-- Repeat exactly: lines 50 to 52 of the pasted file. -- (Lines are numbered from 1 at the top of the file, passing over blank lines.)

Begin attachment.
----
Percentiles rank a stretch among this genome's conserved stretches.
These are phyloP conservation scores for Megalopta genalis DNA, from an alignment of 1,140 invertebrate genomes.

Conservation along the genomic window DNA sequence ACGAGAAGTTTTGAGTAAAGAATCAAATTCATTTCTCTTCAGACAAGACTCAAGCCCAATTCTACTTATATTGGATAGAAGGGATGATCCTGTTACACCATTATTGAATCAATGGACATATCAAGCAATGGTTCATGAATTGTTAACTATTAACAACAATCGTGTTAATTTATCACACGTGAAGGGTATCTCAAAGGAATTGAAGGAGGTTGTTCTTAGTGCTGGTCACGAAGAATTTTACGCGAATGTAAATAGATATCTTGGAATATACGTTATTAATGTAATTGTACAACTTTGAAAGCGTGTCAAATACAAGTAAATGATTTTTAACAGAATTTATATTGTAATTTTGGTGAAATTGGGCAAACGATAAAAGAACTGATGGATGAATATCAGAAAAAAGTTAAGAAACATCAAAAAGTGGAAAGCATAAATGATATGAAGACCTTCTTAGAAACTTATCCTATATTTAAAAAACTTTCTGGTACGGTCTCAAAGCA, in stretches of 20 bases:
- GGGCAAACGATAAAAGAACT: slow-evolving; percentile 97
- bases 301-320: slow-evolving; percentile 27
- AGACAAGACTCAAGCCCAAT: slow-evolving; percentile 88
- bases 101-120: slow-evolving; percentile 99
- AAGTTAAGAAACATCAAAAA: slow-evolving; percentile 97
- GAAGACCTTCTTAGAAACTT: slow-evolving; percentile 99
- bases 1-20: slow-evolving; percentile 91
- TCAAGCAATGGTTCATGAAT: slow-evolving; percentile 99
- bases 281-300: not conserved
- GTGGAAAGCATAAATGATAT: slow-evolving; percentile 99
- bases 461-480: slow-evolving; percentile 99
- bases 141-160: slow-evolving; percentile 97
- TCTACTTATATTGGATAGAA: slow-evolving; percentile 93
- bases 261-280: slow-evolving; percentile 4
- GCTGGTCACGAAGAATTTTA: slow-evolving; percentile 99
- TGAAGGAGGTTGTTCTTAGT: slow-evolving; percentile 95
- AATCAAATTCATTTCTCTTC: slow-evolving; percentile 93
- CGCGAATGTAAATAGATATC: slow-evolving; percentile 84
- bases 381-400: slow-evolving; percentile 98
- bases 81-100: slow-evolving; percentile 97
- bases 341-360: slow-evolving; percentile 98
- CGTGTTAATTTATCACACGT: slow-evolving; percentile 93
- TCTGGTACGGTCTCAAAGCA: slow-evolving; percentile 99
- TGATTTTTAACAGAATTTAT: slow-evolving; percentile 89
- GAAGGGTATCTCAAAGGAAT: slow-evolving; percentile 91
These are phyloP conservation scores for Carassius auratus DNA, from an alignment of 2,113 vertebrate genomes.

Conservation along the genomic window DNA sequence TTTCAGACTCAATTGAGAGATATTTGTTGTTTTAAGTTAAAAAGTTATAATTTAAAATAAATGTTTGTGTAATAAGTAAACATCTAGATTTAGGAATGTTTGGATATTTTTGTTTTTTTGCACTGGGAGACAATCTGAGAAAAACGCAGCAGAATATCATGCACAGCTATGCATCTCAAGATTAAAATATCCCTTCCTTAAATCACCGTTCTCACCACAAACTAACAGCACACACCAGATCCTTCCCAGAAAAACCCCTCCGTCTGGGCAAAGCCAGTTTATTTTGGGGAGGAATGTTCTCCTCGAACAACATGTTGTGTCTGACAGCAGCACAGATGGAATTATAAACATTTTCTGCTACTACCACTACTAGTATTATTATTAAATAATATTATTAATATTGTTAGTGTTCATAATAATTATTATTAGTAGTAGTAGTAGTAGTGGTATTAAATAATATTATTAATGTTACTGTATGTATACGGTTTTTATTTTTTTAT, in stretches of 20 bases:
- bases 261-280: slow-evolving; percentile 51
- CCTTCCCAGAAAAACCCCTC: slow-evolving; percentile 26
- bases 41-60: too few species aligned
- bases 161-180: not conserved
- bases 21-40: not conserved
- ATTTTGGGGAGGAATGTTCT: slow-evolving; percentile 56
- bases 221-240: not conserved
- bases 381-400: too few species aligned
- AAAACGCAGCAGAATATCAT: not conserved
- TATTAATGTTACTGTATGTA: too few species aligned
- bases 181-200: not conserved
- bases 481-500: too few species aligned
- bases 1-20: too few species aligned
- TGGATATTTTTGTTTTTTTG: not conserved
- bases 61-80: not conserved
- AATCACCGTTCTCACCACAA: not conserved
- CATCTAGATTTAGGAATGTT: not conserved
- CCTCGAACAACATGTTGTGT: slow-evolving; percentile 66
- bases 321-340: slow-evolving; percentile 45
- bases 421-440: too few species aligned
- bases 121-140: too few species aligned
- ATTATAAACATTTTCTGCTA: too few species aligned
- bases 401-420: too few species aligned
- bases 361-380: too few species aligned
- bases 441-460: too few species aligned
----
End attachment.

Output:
- bases 421-440: too few species aligned
- bases 121-140: too few species aligned
- ATTATAAACATTTTCTGCTA: too few species aligned